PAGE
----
At first, managers of a group of Northern Virginia Blockbuster franchises loved the idea of dropping late fees -- until, that is, customers started complaining that the new policy had turned fellow renters into movie hogs. New releases such as "Batman Begins" would get snatched up early, and neither clerks nor impatient fans could predict when the movie would return to the shelves.
So earlier this month, Capitol Entertainment, which owns 17 franchises, decided to exercise its right to jettison the national policy that Dallas-based Blockbuster Inc. had introduced with great fanfare in January. It imposed a 99-cent daily late fee, much to the satisfaction of customers like Art Kingdom.
"People just scarfed up movies," said Kingdom, who rents from Capitol's franchise in Great Falls. "You could see people leaving Blockbuster with an armful of movies instead of just one or two."
Early on, he said, he tried to be a good neighbor, bringing back rentals promptly despite the demise of the late fee. But with little incentive to do so and the behavior of others to follow, he started to "pig out" like other customers, and they all suffered from less and less choice.
"With the no-late-fee policy we were having an extreme problem with satisfying the customer on movie availability," said Mickey McFarland, director of operations for Capitol Entertainment, which owns franchises in Arkansas, West Virginia, Maryland and Virginia, including nine in Fairfax County. "We did not know when the movies were coming back."
Under the no-late-fee policy, which a franchisee is not required to follow, customers are billed for the price of an item -- some cost $20 and more -- if it has not been returned within seven days of the due date. That cost is charged to a credit card, and if it is returned within 30 days after that, the money is refunded and a $1.25 restocking fee is charged.
The move came in response to competitors such as Netflix, which sends customers a constant supply of DVDs through the mail, and cable companies offering films on demand.
Problems quickly arose. By March, Blockbuster faced complaints from attorneys general across the country who said the program was misleading. Blockbuster agreed to pay 47 states and the District of Columbia $630,000 to cover investigative costs, though it conceded no wrongdoing.
Blockbuster has 4,700 corporate-owned locations across the country and approximately 1,100 franchises operated by independent owners such as Capitol Entertainment. All the corporate locations participate in the no-late-fee policy, but only about half of the franchisees now do so, said Blockbuster spokesman Randy Hargrove.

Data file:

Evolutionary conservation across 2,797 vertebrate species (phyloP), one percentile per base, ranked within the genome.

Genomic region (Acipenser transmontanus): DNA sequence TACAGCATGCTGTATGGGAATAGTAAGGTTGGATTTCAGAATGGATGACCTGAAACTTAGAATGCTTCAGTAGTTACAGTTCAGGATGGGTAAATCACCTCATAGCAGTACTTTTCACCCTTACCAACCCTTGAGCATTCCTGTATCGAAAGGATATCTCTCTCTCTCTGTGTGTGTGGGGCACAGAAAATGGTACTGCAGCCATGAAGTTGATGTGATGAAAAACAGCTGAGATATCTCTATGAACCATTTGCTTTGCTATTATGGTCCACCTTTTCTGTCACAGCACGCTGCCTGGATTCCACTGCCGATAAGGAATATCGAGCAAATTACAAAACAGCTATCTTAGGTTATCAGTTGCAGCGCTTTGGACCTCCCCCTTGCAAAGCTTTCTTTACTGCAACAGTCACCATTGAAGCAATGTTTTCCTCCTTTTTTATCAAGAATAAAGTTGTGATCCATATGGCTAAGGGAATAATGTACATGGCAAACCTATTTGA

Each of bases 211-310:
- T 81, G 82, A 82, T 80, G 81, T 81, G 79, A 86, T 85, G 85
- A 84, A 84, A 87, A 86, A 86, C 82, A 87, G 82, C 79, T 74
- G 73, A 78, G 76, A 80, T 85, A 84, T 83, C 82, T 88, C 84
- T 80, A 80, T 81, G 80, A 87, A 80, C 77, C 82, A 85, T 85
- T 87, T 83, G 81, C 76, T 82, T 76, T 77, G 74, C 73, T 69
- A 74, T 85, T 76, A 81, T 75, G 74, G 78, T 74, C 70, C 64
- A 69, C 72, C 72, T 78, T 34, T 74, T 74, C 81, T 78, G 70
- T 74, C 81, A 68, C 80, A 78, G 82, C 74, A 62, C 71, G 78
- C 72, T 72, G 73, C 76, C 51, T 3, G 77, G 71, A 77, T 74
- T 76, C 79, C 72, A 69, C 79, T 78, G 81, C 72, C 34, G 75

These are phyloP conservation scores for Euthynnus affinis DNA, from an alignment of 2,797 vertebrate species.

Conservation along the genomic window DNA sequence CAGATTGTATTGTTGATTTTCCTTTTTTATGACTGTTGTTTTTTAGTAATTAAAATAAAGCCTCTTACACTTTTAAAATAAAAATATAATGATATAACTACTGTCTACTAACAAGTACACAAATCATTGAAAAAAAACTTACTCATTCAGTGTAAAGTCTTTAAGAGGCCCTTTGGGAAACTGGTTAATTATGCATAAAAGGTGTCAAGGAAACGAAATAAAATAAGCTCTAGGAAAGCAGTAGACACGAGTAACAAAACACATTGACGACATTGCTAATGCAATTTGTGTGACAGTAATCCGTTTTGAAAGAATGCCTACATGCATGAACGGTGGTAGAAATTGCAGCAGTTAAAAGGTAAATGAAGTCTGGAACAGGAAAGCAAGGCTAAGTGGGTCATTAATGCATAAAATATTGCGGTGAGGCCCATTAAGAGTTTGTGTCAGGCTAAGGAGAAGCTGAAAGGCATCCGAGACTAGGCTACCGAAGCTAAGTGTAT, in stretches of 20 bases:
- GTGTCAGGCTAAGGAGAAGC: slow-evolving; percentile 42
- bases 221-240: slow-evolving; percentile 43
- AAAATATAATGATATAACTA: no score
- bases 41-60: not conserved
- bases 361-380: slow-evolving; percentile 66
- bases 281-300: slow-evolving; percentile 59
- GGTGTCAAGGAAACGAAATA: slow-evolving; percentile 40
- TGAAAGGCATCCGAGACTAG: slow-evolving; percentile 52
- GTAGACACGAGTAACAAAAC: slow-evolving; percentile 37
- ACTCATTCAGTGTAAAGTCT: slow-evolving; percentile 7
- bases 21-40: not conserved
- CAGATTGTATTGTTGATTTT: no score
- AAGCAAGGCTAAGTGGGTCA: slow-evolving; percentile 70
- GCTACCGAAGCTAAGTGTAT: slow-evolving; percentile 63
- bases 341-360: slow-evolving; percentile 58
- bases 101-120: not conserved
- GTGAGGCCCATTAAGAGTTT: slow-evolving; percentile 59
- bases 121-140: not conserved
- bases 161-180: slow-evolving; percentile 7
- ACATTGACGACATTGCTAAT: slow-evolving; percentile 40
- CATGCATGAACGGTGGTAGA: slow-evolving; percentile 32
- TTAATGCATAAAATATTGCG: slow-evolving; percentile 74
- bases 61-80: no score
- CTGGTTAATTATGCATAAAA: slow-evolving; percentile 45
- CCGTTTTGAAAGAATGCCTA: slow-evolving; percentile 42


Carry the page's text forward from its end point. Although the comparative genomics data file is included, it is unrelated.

Hargrove said that the late-fee policy is a decision left to each franchise.
"Our franchisees are independent business people, and they have to do what is right for their business and their customers," he said.
Of the 54 franchises in Maryland and Virginia, 15 have decided to rebel against the no-late-fee policy: 13 franchises owned by Capitol Entertainment and two stores in Frederick and Thurmont owned by Golden Mile Entertainment. (The seven District stores are company-owned.)
Blockbuster said that the $250 million to $300 million generated by late fees will be made up by revenue coming from greater frequency of rentals. "The no-late-fee program has performed very well," said Hargrove. "We have said that by the first quarter of 2006, we believe that overall rental revenues will be greater than if we would have charged an extended viewing fee."
In September, Blockbuster said it would not be paying a dividend for the third quarter, and it cited increased competition and the suspension of late fees.
Kingdom said the savvy renters made sure to stop by in the middle of the week and snatch up popular rentals before the weekend. "It became frustrating to come in there and not find anything," he said.
Blockbuster acknowledges that the movies stay off the shelves a little longer. "We have seen that customers take the product out on average an extra day or two longer," said Hargrove.
Managers of corporate-owned stores said that they have not heard much customer complaint and that their customers are returning movies on time.
"It's not really a big problem," said Jon Stevens, a manager of a corporate-owned Blockbuster on Braddock Road in Fairfax.
McFarland said that his customers have embraced the late-fee policy once again. "Evidently it might be working for corporate Blockbuster, but from our customers we were getting complaints," said McFarland.